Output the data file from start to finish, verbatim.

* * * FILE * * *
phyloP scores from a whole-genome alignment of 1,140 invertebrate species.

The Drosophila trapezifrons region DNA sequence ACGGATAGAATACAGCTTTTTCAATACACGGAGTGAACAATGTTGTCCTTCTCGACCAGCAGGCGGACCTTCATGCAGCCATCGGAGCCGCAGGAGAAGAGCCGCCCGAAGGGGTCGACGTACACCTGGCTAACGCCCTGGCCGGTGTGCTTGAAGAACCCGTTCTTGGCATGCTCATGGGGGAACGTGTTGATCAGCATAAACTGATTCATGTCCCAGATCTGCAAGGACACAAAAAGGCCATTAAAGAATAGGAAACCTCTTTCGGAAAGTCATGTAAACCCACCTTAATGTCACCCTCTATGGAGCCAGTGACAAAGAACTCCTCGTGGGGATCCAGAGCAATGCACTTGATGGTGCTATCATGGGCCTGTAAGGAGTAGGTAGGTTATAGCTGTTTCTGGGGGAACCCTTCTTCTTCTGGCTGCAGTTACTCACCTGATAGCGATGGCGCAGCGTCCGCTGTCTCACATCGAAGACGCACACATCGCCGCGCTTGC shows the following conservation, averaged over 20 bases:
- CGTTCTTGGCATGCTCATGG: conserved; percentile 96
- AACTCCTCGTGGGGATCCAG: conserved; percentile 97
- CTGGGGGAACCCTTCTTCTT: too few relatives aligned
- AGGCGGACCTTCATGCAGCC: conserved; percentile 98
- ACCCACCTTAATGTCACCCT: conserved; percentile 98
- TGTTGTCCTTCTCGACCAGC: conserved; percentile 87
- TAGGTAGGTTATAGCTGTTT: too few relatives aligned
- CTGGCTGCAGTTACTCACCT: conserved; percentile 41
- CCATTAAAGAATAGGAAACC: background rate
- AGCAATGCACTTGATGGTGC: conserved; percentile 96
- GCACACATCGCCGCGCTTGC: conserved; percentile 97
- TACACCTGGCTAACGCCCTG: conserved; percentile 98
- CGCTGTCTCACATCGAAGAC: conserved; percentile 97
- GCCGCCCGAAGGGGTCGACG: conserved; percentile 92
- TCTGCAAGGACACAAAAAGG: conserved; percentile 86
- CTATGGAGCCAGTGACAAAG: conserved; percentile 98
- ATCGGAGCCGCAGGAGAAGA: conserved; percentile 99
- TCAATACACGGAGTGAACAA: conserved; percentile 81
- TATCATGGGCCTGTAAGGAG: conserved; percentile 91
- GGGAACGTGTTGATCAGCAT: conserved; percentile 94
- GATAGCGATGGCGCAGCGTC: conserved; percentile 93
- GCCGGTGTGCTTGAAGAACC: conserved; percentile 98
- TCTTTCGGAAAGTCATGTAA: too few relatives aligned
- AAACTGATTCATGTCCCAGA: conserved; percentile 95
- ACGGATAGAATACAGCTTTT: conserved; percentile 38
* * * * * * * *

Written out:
phyloP scores from a whole-genome alignment of 1,140 invertebrate species.

The Drosophila trapezifrons region DNA sequence ACGGATAGAATACAGCTTTTTCAATACACGGAGTGAACAATGTTGTCCTTCTCGACCAGCAGGCGGACCTTCATGCAGCCATCGGAGCCGCAGGAGAAGAGCCGCCCGAAGGGGTCGACGTACACCTGGCTAACGCCCTGGCCGGTGTGCTTGAAGAACCCGTTCTTGGCATGCTCATGGGGGAACGTGTTGATCAGCATAAACTGATTCATGTCCCAGATCTGCAAGGACACAAAAAGGCCATTAAAGAATAGGAAACCTCTTTCGGAAAGTCATGTAAACCCACCTTAATGTCACCCTCTATGGAGCCAGTGACAAAGAACTCCTCGTGGGGATCCAGAGCAATGCACTTGATGGTGCTATCATGGGCCTGTAAGGAGTAGGTAGGTTATAGCTGTTTCTGGGGGAACCCTTCTTCTTCTGGCTGCAGTTACTCACCTGATAGCGATGGCGCAGCGTCCGCTGTCTCACATCGAAGACGCACACATCGCCGCGCTTGC shows the following conservation, averaged over 20 bases:
- CGTTCTTGGCATGCTCATGG: conserved; percentile 96
- AACTCCTCGTGGGGATCCAG: conserved; percentile 97
- CTGGGGGAACCCTTCTTCTT: too few relatives aligned
- AGGCGGACCTTCATGCAGCC: conserved; percentile 98
- ACCCACCTTAATGTCACCCT: conserved; percentile 98
- TGTTGTCCTTCTCGACCAGC: conserved; percentile 87
- TAGGTAGGTTATAGCTGTTT: too few relatives aligned
- CTGGCTGCAGTTACTCACCT: conserved; percentile 41
- CCATTAAAGAATAGGAAACC: background rate
- AGCAATGCACTTGATGGTGC: conserved; percentile 96
- GCACACATCGCCGCGCTTGC: conserved; percentile 97
- TACACCTGGCTAACGCCCTG: conserved; percentile 98
- CGCTGTCTCACATCGAAGAC: conserved; percentile 97
- GCCGCCCGAAGGGGTCGACG: conserved; percentile 92
- TCTGCAAGGACACAAAAAGG: conserved; percentile 86
- CTATGGAGCCAGTGACAAAG: conserved; percentile 98
- ATCGGAGCCGCAGGAGAAGA: conserved; percentile 99
- TCAATACACGGAGTGAACAA: conserved; percentile 81
- TATCATGGGCCTGTAAGGAG: conserved; percentile 91
- GGGAACGTGTTGATCAGCAT: conserved; percentile 94
- GATAGCGATGGCGCAGCGTC: conserved; percentile 93
- GCCGGTGTGCTTGAAGAACC: conserved; percentile 98
- TCTTTCGGAAAGTCATGTAA: too few relatives aligned
- AAACTGATTCATGTCCCAGA: conserved; percentile 95
- ACGGATAGAATACAGCTTTT: conserved; percentile 38